Another thing to remember is that scoring out of 10-- even when you acknowledge a simplification-- does, to me, seem to have some element of commodification about it. Even saying it's a simplicification, the implication is just that there will be a more complex "scoring" system that more accurately reflects reality.

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jay_d
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So it is not uncommon for people to make comments about how guys don't need to find someone attractive to want to have sex with them. But then it's also not uncommon for me to find real people who behave in the opposite (guys who seem to only want to have sex with people if they found them attractive).

...it's also not uncommon for nonheterosexual males to grumble the phrase "breeder fish are f'ing rapos," so there's actually a broad and diverse array of social perspectives. While the latter statement is somewhat... unfair... it does underly the deeper truth that not only do a large number of females not meet the gendered stereotype of erotophobic asexuality - some of them don't even take no for an answer.

...that said?

How common do you think it is for boys or men to want to/to have sex with people they don't think are attractive, really? (thinking someone is attractive and then changing your mind doesn't count)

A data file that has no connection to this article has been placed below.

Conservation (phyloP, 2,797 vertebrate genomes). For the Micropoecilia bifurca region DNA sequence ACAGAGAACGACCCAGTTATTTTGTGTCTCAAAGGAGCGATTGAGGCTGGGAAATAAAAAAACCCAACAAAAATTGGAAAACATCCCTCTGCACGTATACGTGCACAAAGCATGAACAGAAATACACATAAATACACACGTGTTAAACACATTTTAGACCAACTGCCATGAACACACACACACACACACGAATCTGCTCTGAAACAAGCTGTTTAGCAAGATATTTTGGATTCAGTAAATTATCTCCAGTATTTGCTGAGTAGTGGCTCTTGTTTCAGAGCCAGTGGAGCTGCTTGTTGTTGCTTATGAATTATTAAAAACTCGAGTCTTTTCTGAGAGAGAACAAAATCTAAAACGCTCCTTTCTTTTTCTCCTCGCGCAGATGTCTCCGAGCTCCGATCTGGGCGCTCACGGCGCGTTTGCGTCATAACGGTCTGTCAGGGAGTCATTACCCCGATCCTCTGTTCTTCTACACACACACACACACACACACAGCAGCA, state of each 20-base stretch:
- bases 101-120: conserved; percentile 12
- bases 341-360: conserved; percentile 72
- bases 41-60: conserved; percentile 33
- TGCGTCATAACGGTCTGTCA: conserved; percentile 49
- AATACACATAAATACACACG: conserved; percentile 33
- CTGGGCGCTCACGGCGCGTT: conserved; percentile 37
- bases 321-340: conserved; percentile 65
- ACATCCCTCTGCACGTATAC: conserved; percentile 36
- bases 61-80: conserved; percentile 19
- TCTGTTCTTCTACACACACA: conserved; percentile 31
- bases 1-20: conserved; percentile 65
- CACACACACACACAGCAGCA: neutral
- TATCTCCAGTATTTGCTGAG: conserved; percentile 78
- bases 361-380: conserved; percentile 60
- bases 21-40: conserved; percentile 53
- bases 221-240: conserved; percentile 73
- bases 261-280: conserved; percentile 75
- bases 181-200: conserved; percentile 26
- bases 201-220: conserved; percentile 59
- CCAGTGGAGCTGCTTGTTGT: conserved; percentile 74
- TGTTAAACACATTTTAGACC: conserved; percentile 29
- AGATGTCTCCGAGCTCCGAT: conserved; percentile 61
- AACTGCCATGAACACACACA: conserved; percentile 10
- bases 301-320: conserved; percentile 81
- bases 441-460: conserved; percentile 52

(I guess this brings up questions of what is this whole phenomenon really all about, anyway? Like is it the idea that men will never say 'no' to sex? Is it b/c some men are afraid to find anything attractive that's not what culture tells him is supposed to be attractive?)


I'd say it depends...

...on the one hand, most *people* aren't going to have sex with anything they don't find at least *minimally* attractive - otherwise there wouldn't be such a thing as, say, sexual orientation.

...and in addition to these bare-minimal guidelines, I'm pretty sure *most* people would be even more demanding, and with evolutionary reasons - I don't think someone advertising "free sex!" while in late-stage syphilis or leprosy would get many takers, and there are probably cases in which this was a good thing.

...but then - just to overshoot the mark - if the deus-ex-machina "most attractive person in the world" just walked up and asked me for sex... I'd honestly have to be at least on the level of "friends with benefits."